Section 152 is to be used, with the exception that the following sub-paragraph's of
Section 152 are to not be taken into consideration in making the determination of who is
a dependent or not:

   1. It is not to be taken into consideration whether a child that is a dependent of
      another has dependents of their own (Prop. Regs. Section 1.106-1),
   2. It is not to be taken into consideration whether a child is filing a joint return with
      another individual. (Prop. Regs. Section 1.106-l),and
   3. It is not to be taken into consideration whether a dependent that qualifies as a
      "qualifying relative" has gross income for the year that is less than that year's
      exemption amount under Section 151(d). (Prop. Regs. Section 1.106-1).

Since these three exclusions under the regulations are only in proposed form, it is
considered substantial authority to rely upon until the regulations are either revised or
withdrawn in the future.

Under the "Qualifying Child" test of 152, it states a child must meet the following to be
considered a "Qualifying Child":

   1. be in a certain relationship to the person claiming the child as a dependent,
   2. maintains the same principal place as an abode for more than one-half of the year,
   3. meets age requirements of being either under age 19 or under age 24 and a full-
      time student,
   4. does not provide more than one-half of their own support for the year, and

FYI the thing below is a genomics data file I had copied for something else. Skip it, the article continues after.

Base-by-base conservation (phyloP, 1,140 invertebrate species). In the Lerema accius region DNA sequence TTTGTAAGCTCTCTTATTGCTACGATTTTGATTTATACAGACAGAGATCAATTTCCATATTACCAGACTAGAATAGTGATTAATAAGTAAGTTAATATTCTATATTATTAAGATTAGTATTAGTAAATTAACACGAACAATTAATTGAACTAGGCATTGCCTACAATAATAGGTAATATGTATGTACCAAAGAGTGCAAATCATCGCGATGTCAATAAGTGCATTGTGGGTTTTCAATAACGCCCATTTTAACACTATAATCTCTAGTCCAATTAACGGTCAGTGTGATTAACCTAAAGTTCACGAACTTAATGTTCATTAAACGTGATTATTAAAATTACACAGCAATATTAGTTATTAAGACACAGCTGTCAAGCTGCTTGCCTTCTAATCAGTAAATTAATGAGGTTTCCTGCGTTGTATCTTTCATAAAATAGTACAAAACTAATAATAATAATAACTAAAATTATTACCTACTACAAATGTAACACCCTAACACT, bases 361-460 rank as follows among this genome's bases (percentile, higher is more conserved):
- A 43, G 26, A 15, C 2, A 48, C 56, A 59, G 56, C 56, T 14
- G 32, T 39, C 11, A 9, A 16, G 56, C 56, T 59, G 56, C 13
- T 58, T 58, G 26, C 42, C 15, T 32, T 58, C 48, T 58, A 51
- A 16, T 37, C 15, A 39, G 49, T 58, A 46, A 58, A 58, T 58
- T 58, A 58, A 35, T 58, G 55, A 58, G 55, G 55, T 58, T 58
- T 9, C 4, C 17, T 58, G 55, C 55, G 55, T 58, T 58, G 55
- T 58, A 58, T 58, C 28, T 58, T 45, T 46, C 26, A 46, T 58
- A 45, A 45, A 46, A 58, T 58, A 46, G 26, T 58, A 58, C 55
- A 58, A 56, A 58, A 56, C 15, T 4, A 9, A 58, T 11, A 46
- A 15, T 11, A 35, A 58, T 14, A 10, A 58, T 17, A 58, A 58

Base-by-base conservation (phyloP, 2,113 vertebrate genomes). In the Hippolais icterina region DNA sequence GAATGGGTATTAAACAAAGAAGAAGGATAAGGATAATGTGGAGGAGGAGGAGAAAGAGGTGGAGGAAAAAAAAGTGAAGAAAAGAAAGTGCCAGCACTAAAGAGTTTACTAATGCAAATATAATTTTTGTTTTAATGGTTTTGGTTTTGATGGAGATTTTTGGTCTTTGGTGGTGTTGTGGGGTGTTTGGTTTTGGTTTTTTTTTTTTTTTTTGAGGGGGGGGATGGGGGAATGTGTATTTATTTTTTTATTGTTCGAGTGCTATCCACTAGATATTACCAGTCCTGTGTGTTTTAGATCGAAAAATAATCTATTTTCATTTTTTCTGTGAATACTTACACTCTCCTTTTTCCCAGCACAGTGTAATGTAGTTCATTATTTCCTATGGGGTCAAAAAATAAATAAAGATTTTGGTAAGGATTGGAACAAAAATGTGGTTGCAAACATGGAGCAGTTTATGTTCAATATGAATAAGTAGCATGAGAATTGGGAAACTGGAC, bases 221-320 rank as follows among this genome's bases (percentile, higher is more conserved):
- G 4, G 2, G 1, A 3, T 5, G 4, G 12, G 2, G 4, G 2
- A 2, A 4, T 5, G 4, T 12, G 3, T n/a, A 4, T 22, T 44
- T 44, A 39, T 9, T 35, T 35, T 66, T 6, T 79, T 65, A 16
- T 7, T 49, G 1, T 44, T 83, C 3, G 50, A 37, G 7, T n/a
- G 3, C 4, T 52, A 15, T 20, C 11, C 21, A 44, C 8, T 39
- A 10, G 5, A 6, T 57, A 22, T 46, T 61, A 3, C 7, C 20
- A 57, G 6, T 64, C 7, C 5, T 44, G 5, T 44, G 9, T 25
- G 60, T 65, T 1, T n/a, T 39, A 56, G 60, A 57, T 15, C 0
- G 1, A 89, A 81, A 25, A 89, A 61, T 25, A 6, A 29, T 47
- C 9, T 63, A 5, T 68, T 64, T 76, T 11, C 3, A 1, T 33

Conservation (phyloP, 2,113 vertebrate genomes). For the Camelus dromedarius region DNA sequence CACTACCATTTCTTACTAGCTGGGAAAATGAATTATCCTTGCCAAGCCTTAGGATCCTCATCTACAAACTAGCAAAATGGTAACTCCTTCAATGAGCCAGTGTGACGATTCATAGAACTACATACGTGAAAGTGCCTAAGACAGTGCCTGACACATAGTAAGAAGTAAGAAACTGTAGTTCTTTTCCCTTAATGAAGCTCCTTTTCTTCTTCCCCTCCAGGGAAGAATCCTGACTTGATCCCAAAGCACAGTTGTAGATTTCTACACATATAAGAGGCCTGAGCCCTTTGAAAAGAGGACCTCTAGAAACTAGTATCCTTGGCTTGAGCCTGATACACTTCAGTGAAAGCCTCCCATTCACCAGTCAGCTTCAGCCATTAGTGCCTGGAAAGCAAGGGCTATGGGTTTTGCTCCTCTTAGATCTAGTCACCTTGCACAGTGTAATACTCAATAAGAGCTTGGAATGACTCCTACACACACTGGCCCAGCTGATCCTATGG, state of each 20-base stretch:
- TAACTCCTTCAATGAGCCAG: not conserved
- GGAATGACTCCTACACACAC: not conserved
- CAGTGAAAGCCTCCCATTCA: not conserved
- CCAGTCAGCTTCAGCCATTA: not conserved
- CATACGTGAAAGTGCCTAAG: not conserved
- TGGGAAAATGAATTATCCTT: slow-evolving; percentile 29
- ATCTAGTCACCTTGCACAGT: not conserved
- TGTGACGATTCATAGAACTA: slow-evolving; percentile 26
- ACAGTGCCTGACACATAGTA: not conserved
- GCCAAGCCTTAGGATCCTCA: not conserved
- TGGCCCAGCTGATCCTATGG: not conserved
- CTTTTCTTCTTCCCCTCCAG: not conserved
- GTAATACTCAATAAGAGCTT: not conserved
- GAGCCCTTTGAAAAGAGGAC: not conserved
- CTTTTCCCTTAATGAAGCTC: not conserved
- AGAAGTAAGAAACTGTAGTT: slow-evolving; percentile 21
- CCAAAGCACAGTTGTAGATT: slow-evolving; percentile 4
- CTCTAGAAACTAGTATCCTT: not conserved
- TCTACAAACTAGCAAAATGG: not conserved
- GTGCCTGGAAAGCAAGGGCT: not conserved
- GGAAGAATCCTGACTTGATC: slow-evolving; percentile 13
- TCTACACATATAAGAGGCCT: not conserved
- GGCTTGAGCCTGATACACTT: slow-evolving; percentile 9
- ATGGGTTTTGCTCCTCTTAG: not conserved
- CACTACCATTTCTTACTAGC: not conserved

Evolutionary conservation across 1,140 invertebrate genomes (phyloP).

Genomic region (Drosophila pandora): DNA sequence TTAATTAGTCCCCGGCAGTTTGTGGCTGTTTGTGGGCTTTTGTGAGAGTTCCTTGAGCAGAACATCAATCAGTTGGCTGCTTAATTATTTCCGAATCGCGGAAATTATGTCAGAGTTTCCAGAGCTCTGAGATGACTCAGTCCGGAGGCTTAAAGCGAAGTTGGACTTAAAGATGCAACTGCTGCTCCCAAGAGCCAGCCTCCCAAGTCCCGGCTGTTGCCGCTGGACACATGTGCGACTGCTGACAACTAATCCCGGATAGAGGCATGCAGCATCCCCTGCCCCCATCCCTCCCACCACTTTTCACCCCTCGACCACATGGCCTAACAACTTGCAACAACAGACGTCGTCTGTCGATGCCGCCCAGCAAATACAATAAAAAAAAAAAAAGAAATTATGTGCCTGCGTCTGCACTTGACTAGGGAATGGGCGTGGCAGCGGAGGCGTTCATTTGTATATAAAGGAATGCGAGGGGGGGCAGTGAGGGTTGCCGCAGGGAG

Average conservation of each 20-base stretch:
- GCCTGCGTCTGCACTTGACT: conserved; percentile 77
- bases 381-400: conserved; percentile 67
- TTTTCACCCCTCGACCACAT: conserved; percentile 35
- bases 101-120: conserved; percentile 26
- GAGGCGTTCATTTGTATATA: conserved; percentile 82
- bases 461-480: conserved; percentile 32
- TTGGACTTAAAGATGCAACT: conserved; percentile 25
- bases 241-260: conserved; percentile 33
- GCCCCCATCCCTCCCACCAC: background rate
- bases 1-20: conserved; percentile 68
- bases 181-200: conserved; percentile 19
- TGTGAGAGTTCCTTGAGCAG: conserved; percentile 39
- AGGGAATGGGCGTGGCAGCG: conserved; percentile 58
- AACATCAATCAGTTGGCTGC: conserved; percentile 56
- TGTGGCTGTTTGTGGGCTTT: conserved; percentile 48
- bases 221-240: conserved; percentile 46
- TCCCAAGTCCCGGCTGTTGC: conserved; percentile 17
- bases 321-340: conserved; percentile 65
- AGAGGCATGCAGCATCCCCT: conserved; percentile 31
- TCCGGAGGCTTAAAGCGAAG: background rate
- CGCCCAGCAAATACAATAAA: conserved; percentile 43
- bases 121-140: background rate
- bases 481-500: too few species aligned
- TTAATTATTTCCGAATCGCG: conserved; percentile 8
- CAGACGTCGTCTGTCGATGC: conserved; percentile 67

5. has not filed a joint return with a spouse.
   (IRC Sections 152(c)(l)(A) through (E) and 152(c)(3))

Under the new Iowa rule, a child who is not a student and between the age of 19 and 25 is
not considered a dependent under the "qualifying child" test of Section 152, but they can
still receive health benefits under a parent's health insurance policy. This would normally
put the insurance premiums associated with such a child in the realm of being considered
taxable. But, if a child of an employee is between the age of 19 and 25 and not a student
or if they are a full-time student and are over the age of 24, they could meet the
requirements to be considered a "qualifying relative". Under Section 152, for purposes of
Section 106, to be considered a "qualifying relative", the child needs to:

   1. be a child of the taxpayer (152(d)(l)(A) and (152(d)(2))
   2. have over one-half of their support for the calendar year be provided by the
      employee/parent (152(d)(l)(C)), and
   3. who is not a qualifying child of the employee or any other taxpayer for the
      calendar year (152(d)(l)(D))

Therefore, a child of an employee that doesn't meet the definition for "qualifying child",
could meet the definition of "qualifying relative". An example would be for a 20 year-
old child that still lives at home, receives $20,000 of support for the year that is 65% of
their living expenses, and does not meet the "qualifying child" requirements, can still be
considered a dependent under Section 152 and thus be included as an allowable
dependent for consideration of non-taxable health insurance premiums as compensation
from employment for the child's parent.

Lastly, it should be noted that under HF 2539 as signed into law, coverage must be
continuous in order for the above to be allowed. For example, if a child is not currently
covered on an employee's policy and is under the age of 25, the child cannot be added to
the policy. The new law states that insurers are not required to continue coverage if the
child is no longer a resident of Iowa or marries.